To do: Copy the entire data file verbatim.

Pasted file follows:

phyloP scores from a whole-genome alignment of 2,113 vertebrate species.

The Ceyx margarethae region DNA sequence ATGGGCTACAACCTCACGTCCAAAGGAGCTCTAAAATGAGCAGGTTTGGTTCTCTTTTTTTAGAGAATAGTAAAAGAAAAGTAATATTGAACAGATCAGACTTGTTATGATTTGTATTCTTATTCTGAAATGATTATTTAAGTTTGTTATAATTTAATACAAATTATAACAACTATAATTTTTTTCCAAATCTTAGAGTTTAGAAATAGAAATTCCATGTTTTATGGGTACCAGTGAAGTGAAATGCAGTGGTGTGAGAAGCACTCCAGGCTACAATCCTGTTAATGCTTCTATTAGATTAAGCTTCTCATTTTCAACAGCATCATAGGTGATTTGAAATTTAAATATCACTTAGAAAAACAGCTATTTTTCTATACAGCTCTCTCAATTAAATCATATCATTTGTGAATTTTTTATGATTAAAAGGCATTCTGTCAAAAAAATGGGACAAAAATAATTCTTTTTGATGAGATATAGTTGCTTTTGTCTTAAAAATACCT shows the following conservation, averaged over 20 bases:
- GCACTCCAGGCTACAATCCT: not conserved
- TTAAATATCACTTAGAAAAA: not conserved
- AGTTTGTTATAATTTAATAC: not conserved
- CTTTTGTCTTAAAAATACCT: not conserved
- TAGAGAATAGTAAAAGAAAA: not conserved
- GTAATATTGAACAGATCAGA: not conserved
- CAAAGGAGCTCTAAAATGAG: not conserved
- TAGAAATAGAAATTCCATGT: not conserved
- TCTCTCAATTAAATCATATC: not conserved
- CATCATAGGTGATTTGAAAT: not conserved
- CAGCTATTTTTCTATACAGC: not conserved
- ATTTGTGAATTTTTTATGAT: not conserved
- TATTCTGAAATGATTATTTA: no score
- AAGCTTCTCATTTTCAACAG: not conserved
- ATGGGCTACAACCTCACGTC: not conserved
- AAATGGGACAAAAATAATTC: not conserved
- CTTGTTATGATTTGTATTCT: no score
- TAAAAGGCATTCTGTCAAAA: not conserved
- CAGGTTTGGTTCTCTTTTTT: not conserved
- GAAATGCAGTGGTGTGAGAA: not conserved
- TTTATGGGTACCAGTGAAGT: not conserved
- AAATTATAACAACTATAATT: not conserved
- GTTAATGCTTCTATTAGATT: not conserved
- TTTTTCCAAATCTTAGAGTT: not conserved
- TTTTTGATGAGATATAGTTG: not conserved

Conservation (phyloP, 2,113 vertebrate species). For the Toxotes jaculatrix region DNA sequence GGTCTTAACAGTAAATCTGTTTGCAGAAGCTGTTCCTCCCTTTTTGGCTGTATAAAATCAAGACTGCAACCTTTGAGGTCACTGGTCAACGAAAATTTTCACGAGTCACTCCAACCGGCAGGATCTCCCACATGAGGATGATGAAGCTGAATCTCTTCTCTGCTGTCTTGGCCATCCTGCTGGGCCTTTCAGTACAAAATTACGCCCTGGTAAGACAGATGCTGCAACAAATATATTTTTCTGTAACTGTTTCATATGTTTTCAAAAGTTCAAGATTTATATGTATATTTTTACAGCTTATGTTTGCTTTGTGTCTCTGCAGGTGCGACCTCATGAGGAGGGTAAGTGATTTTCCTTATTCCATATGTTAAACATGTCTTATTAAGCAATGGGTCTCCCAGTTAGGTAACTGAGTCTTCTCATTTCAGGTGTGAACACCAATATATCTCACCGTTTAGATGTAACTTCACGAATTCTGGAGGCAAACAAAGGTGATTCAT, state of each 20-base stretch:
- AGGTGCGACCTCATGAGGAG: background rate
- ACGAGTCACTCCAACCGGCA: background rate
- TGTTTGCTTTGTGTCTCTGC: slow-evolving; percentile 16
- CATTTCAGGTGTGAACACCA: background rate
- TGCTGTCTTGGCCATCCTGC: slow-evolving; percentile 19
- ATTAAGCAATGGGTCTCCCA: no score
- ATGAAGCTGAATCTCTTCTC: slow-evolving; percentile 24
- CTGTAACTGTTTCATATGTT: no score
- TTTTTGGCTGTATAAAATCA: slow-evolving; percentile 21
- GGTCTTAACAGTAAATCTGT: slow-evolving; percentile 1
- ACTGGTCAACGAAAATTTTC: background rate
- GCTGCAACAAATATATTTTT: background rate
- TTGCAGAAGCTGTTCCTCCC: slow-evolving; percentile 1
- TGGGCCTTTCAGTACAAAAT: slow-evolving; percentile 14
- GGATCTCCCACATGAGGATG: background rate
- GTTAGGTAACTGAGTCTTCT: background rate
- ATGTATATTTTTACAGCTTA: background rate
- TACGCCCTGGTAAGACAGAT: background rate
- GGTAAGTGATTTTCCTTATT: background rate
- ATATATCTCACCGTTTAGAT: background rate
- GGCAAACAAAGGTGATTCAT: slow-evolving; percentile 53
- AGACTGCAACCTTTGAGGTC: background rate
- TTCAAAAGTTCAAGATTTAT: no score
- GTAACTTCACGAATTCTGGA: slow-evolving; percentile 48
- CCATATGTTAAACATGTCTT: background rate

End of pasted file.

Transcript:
phyloP scores from a whole-genome alignment of 2,113 vertebrate species.

The Ceyx margarethae region DNA sequence ATGGGCTACAACCTCACGTCCAAAGGAGCTCTAAAATGAGCAGGTTTGGTTCTCTTTTTTTAGAGAATAGTAAAAGAAAAGTAATATTGAACAGATCAGACTTGTTATGATTTGTATTCTTATTCTGAAATGATTATTTAAGTTTGTTATAATTTAATACAAATTATAACAACTATAATTTTTTTCCAAATCTTAGAGTTTAGAAATAGAAATTCCATGTTTTATGGGTACCAGTGAAGTGAAATGCAGTGGTGTGAGAAGCACTCCAGGCTACAATCCTGTTAATGCTTCTATTAGATTAAGCTTCTCATTTTCAACAGCATCATAGGTGATTTGAAATTTAAATATCACTTAGAAAAACAGCTATTTTTCTATACAGCTCTCTCAATTAAATCATATCATTTGTGAATTTTTTATGATTAAAAGGCATTCTGTCAAAAAAATGGGACAAAAATAATTCTTTTTGATGAGATATAGTTGCTTTTGTCTTAAAAATACCT shows the following conservation, averaged over 20 bases:
- GCACTCCAGGCTACAATCCT: not conserved
- TTAAATATCACTTAGAAAAA: not conserved
- AGTTTGTTATAATTTAATAC: not conserved
- CTTTTGTCTTAAAAATACCT: not conserved
- TAGAGAATAGTAAAAGAAAA: not conserved
- GTAATATTGAACAGATCAGA: not conserved
- CAAAGGAGCTCTAAAATGAG: not conserved
- TAGAAATAGAAATTCCATGT: not conserved
- TCTCTCAATTAAATCATATC: not conserved
- CATCATAGGTGATTTGAAAT: not conserved
- CAGCTATTTTTCTATACAGC: not conserved
- ATTTGTGAATTTTTTATGAT: not conserved
- TATTCTGAAATGATTATTTA: no score
- AAGCTTCTCATTTTCAACAG: not conserved
- ATGGGCTACAACCTCACGTC: not conserved
- AAATGGGACAAAAATAATTC: not conserved
- CTTGTTATGATTTGTATTCT: no score
- TAAAAGGCATTCTGTCAAAA: not conserved
- CAGGTTTGGTTCTCTTTTTT: not conserved
- GAAATGCAGTGGTGTGAGAA: not conserved
- TTTATGGGTACCAGTGAAGT: not conserved
- AAATTATAACAACTATAATT: not conserved
- GTTAATGCTTCTATTAGATT: not conserved
- TTTTTCCAAATCTTAGAGTT: not conserved
- TTTTTGATGAGATATAGTTG: not conserved

Conservation (phyloP, 2,113 vertebrate species). For the Toxotes jaculatrix region DNA sequence GGTCTTAACAGTAAATCTGTTTGCAGAAGCTGTTCCTCCCTTTTTGGCTGTATAAAATCAAGACTGCAACCTTTGAGGTCACTGGTCAACGAAAATTTTCACGAGTCACTCCAACCGGCAGGATCTCCCACATGAGGATGATGAAGCTGAATCTCTTCTCTGCTGTCTTGGCCATCCTGCTGGGCCTTTCAGTACAAAATTACGCCCTGGTAAGACAGATGCTGCAACAAATATATTTTTCTGTAACTGTTTCATATGTTTTCAAAAGTTCAAGATTTATATGTATATTTTTACAGCTTATGTTTGCTTTGTGTCTCTGCAGGTGCGACCTCATGAGGAGGGTAAGTGATTTTCCTTATTCCATATGTTAAACATGTCTTATTAAGCAATGGGTCTCCCAGTTAGGTAACTGAGTCTTCTCATTTCAGGTGTGAACACCAATATATCTCACCGTTTAGATGTAACTTCACGAATTCTGGAGGCAAACAAAGGTGATTCAT, state of each 20-base stretch:
- AGGTGCGACCTCATGAGGAG: background rate
- ACGAGTCACTCCAACCGGCA: background rate
- TGTTTGCTTTGTGTCTCTGC: slow-evolving; percentile 16
- CATTTCAGGTGTGAACACCA: background rate
- TGCTGTCTTGGCCATCCTGC: slow-evolving; percentile 19
- ATTAAGCAATGGGTCTCCCA: no score
- ATGAAGCTGAATCTCTTCTC: slow-evolving; percentile 24
- CTGTAACTGTTTCATATGTT: no score
- TTTTTGGCTGTATAAAATCA: slow-evolving; percentile 21
- GGTCTTAACAGTAAATCTGT: slow-evolving; percentile 1
- ACTGGTCAACGAAAATTTTC: background rate
- GCTGCAACAAATATATTTTT: background rate
- TTGCAGAAGCTGTTCCTCCC: slow-evolving; percentile 1
- TGGGCCTTTCAGTACAAAAT: slow-evolving; percentile 14
- GGATCTCCCACATGAGGATG: background rate
- GTTAGGTAACTGAGTCTTCT: background rate
- ATGTATATTTTTACAGCTTA: background rate
- TACGCCCTGGTAAGACAGAT: background rate
- GGTAAGTGATTTTCCTTATT: background rate
- ATATATCTCACCGTTTAGAT: background rate
- GGCAAACAAAGGTGATTCAT: slow-evolving; percentile 53
- AGACTGCAACCTTTGAGGTC: background rate
- TTCAAAAGTTCAAGATTTAT: no score
- GTAACTTCACGAATTCTGGA: slow-evolving; percentile 48
- CCATATGTTAAACATGTCTT: background rate